Meet Rahul Pisupati of the Gregor Mendel Institute of the Austrian Academy of Science (Austria). The PhD student in Magnus Nordborg’s lab made the voyage to participate at his first-ever CSHL meeting: The Biology of Genomes. And his inaugural voyage also involved a poster presentation. His poster (entitled “Elucidating causes of methylation variation in Arabidopsis thaliana”) received “many constructive comments” and Rahul is already considering his return to the Lab.
What are your research interests? What are you working on?
I am a computational biologist by training and my research interests are at the intersection of quantitative genetics, population genomics and epigenetics. Currently, I am working on population epigenetics in Arabidopsis thaliana, trying to understand various sources shaping methylation variation in natural populations.
How did you decide to make this the focus of your research?
Since college, I have always been eager to learn new theories in evolutionary biology. It is really fascinating how principles in population genetics can be extrapolated to understand any group dynamics (even social groups). To some level I wanted to work on some of the exciting questions in the field.
How did your scientific journey begin?
It started during my masters when I went to Dr. Nolan Kane lab at Boulder, Colorado for a summer research position. We had very engaging journal club discussions on classical papers in evolutionary biology.
Was there something specific about The Biology of Genomes meeting that drew you to attend?
Attending this meeting is a great opportunity to share and get feedback from brilliant minds. Also, it is one of the biggest meetings with a focus on population genomics and current technological advances in the field.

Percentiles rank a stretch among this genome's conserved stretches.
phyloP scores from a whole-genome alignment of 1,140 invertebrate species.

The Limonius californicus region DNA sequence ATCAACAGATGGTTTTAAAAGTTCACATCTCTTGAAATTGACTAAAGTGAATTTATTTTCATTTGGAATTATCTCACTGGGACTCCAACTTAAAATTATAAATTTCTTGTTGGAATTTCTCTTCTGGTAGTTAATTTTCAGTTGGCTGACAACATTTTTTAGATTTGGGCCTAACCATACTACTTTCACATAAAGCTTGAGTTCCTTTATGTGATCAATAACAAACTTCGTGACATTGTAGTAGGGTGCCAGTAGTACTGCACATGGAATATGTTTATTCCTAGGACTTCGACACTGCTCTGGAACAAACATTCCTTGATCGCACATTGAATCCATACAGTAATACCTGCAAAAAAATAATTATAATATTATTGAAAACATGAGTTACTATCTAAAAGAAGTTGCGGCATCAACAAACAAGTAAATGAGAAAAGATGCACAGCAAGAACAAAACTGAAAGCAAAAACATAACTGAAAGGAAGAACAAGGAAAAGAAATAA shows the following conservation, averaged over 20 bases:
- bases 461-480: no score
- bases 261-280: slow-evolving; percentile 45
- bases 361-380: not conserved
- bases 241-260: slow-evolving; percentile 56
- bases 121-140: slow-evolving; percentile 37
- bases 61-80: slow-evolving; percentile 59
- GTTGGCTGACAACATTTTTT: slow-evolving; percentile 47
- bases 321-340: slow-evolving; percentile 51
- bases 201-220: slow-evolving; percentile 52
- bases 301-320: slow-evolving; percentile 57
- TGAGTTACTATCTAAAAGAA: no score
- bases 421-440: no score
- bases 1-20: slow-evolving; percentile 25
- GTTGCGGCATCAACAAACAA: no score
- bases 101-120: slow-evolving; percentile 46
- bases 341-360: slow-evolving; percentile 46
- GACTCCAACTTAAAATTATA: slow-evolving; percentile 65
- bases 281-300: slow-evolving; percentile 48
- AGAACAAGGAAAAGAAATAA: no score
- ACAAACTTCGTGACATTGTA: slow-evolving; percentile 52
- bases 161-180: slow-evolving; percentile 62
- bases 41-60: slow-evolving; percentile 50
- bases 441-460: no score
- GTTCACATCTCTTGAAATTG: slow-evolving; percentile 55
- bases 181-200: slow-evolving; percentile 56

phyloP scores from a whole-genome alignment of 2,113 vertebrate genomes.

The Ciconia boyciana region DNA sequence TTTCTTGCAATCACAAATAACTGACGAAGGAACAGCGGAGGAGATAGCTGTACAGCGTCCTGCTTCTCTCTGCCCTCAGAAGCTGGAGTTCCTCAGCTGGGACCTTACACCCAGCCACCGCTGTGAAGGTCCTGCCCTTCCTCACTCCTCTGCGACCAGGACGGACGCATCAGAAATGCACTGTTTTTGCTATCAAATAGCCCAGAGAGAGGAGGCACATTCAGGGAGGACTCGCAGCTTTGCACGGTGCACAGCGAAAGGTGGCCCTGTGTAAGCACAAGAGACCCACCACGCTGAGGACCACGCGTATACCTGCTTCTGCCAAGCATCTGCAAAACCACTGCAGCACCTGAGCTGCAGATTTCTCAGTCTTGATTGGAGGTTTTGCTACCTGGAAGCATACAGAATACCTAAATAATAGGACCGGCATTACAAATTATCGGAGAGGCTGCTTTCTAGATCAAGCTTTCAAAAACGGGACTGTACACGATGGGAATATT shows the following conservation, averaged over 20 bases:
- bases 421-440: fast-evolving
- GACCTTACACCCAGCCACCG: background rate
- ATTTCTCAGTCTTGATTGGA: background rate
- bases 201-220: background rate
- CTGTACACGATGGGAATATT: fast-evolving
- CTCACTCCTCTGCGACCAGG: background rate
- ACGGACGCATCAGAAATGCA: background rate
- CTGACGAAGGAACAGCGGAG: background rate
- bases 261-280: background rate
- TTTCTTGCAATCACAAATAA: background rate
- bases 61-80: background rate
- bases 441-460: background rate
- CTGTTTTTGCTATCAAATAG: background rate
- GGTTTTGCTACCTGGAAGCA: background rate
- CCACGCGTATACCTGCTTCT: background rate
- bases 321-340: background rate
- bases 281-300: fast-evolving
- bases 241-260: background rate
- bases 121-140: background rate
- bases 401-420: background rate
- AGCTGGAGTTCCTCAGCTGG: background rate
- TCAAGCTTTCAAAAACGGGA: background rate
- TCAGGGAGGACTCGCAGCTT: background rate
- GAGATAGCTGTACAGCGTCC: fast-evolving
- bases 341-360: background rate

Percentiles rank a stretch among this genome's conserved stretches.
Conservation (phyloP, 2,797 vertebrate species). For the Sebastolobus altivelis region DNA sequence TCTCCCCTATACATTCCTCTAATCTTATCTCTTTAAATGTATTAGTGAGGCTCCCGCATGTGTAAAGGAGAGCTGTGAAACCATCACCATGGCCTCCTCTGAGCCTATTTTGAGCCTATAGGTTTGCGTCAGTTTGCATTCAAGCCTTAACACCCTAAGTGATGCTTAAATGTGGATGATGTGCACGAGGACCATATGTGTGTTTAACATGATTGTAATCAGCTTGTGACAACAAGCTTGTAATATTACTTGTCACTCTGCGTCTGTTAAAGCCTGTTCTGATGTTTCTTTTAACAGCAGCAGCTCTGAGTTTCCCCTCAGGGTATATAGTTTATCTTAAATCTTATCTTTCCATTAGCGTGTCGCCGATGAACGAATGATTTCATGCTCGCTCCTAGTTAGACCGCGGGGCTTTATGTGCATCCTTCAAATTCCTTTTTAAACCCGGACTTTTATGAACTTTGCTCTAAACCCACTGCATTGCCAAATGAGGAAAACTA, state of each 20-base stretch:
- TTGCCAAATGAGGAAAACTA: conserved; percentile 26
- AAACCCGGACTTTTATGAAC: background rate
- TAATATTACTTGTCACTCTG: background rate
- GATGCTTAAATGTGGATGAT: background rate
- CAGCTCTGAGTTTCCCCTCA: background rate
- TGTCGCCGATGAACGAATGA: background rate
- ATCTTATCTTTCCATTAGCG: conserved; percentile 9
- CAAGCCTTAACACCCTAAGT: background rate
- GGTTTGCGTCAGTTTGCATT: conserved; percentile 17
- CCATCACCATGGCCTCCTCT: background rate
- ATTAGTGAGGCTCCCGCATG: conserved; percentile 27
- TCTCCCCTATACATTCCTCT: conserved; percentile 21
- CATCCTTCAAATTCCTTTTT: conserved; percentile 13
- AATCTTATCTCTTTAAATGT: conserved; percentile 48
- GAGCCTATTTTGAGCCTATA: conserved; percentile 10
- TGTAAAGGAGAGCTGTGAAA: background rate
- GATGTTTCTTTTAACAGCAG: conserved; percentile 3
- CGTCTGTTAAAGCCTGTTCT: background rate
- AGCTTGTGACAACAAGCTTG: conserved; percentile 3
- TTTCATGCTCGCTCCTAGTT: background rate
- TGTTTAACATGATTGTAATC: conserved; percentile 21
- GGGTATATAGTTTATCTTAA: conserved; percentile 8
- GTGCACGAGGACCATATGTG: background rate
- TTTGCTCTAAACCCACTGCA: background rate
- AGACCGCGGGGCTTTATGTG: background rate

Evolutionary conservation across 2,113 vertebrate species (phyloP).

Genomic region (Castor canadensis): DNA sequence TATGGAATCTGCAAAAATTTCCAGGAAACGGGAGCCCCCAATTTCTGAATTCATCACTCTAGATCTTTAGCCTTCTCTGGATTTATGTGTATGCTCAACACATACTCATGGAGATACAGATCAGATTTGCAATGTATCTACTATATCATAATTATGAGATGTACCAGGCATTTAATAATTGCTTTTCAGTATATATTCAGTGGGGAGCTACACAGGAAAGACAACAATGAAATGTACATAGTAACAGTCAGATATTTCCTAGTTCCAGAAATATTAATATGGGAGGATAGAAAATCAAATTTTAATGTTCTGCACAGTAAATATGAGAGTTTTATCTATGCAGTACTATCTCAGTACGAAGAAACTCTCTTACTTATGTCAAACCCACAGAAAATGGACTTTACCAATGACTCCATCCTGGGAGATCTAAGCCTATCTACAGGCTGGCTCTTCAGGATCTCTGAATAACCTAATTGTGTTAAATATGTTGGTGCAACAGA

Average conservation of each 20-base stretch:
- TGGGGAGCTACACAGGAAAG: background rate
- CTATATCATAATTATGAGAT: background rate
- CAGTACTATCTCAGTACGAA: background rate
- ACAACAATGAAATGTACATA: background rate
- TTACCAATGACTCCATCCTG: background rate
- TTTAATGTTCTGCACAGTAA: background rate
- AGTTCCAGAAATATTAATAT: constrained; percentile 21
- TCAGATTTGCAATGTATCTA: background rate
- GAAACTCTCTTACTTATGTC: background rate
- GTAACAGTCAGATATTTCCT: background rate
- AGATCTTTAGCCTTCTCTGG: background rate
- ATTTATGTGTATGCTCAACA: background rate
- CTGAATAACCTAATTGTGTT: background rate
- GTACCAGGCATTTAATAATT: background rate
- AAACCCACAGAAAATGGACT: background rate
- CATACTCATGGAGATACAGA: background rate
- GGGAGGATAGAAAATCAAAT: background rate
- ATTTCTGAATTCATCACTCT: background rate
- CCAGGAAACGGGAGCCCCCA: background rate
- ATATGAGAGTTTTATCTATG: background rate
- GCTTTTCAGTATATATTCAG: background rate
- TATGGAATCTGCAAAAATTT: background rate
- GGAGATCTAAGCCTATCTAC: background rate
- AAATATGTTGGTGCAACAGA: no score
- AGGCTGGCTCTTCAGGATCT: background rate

What is your key takeaway from the meeting?
All the talks are excellent, aiming at recent advances in the field. It is very hard to hone in on one takeaway message, but there were many informative talks bridging the gap between genotype and phenotype and single-cell genomics.
What did you pick up or learn from the meeting that you’d like to apply to your work?
Yes, I had many constructive comments on the poster I presented. Also, it feels great to meet people whose papers you were reading.
If someone curious in attending the 2020 iteration of this meeting asked you for feedback or advice on it, what would you tell him/her?
I would definitely recommend they attend this meeting. Submit an abstract for the opportunity to present your work and get the attention of editors of every big journal you know of.
What do you like most about your time at CSHL?
CSHL is an amazing campus promoting social life along with scientific advances, and provides one to easily retreat into nature. The events were well-organized and each received a huge level of participation.
Thank you to Rahul for being this week's featured visitor. To meet other featured scientists - and discover the wide range of science that takes part in a CSHL meeting or course - go here.